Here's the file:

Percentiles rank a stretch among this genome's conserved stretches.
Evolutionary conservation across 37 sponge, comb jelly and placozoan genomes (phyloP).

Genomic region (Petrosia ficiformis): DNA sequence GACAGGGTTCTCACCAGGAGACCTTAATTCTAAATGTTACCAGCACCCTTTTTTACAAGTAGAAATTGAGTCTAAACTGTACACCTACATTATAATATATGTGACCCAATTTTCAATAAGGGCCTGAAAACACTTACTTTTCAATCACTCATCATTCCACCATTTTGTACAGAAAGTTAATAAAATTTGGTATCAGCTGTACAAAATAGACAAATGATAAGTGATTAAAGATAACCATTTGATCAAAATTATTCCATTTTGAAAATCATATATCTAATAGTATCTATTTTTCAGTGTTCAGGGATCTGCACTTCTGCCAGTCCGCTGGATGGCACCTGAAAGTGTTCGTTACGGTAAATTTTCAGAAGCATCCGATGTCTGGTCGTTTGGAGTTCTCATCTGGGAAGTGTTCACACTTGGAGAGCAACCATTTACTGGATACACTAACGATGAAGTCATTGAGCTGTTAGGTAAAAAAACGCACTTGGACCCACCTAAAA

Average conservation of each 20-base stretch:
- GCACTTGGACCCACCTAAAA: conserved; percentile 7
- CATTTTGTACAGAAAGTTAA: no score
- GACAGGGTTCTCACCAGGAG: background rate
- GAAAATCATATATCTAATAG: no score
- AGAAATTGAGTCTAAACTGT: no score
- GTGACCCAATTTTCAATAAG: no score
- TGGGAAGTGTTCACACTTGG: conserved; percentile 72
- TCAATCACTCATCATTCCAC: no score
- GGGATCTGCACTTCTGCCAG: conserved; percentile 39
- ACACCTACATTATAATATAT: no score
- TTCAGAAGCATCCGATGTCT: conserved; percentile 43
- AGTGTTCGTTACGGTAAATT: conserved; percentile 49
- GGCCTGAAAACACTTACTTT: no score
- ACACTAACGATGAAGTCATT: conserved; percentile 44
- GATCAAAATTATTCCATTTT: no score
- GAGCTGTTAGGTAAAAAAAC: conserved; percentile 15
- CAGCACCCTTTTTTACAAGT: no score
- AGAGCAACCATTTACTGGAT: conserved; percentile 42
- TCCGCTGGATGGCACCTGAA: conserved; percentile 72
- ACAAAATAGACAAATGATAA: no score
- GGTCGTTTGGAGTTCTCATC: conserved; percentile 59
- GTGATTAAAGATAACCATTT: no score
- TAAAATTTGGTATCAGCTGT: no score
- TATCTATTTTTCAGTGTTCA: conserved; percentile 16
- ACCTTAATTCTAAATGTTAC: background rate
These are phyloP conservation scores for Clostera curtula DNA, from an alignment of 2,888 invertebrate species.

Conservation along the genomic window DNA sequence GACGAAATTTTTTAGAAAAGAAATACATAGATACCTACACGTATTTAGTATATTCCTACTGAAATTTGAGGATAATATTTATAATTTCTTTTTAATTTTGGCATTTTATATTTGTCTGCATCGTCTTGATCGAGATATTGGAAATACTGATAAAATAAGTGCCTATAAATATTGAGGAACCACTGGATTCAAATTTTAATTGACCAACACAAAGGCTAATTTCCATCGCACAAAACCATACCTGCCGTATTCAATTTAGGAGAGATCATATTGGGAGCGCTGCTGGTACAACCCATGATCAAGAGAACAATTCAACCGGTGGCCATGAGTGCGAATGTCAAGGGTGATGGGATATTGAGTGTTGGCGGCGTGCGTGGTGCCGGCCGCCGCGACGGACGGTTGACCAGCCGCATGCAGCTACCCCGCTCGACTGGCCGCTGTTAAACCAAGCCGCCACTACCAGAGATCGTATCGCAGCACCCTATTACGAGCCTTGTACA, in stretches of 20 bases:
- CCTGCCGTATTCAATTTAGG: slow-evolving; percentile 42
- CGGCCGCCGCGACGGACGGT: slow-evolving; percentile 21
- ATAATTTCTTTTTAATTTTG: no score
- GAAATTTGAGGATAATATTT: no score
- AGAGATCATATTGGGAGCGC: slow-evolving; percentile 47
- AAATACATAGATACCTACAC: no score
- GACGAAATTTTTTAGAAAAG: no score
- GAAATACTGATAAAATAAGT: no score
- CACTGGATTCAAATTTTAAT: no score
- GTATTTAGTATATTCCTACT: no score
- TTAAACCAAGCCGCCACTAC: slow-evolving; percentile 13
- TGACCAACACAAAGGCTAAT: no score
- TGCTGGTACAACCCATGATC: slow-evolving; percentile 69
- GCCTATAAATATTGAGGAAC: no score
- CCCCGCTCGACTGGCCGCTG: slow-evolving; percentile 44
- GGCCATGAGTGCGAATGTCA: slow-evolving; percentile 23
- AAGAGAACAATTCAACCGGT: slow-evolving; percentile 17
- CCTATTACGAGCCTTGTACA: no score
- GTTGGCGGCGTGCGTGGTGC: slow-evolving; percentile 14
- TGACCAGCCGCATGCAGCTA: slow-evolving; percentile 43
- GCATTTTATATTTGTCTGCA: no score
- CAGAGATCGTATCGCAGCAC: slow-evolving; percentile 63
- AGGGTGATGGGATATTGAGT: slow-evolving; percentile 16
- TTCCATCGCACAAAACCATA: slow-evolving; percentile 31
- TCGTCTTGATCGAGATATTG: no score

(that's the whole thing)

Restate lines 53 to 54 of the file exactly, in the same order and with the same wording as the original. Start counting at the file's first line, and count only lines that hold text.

- CAGAGATCGTATCGCAGCAC: slow-evolving; percentile 63
- AGGGTGATGGGATATTGAGT: slow-evolving; percentile 16